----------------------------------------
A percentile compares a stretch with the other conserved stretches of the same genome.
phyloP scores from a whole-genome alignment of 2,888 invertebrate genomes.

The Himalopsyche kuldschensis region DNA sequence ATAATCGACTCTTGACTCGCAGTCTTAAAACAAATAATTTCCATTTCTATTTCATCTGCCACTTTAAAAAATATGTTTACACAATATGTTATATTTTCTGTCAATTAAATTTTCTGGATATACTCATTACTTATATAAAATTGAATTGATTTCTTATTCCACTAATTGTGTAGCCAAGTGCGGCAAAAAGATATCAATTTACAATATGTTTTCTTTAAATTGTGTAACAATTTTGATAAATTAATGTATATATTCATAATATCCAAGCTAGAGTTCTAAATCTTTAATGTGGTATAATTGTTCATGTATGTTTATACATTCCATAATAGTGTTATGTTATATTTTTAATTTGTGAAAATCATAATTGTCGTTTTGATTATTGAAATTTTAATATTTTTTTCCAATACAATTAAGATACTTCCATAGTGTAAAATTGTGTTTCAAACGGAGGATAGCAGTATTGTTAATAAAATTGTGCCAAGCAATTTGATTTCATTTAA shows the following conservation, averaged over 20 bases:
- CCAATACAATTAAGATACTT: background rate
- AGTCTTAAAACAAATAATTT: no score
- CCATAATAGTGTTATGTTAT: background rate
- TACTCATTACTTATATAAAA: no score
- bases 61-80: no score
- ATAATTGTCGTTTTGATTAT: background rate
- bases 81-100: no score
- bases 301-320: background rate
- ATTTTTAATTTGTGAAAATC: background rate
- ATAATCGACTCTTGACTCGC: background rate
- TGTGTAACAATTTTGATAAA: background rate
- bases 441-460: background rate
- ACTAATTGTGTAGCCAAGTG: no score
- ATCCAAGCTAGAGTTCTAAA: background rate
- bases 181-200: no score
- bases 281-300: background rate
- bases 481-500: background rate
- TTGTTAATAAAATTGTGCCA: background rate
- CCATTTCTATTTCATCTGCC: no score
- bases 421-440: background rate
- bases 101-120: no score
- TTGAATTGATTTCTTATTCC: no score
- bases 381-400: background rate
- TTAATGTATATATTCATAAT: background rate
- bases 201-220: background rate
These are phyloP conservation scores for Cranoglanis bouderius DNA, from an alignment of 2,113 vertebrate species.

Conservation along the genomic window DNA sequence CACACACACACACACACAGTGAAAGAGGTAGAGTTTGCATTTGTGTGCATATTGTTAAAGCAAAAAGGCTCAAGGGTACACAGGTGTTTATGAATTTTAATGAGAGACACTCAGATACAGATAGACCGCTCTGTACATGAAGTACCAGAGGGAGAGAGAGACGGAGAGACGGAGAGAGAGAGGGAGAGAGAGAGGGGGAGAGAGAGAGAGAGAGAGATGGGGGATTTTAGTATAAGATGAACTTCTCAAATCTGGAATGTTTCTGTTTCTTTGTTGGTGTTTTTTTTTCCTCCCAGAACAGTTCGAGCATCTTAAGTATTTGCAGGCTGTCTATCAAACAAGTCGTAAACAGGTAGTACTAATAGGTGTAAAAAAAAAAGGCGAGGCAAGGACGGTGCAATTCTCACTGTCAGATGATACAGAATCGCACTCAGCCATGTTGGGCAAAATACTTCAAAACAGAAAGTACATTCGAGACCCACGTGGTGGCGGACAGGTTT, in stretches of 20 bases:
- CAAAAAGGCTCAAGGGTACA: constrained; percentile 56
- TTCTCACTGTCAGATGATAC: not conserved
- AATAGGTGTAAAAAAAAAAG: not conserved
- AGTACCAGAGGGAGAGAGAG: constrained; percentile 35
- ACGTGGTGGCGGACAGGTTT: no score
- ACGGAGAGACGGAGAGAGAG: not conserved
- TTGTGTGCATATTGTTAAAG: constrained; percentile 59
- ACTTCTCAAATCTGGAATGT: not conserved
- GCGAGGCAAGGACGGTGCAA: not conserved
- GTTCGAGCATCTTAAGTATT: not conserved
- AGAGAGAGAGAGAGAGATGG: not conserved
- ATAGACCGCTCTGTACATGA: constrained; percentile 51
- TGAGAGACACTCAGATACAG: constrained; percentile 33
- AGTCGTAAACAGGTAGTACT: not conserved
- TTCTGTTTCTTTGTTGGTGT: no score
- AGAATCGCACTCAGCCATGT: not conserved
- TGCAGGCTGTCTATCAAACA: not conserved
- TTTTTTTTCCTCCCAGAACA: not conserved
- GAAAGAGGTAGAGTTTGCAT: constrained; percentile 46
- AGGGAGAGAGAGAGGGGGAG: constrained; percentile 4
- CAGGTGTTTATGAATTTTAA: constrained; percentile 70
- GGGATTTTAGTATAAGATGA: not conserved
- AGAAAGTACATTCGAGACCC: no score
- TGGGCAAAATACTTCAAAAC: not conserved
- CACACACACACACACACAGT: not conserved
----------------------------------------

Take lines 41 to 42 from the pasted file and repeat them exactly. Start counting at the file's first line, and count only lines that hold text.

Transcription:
- AGAGAGAGAGAGAGAGATGG: not conserved
- ATAGACCGCTCTGTACATGA: constrained; percentile 51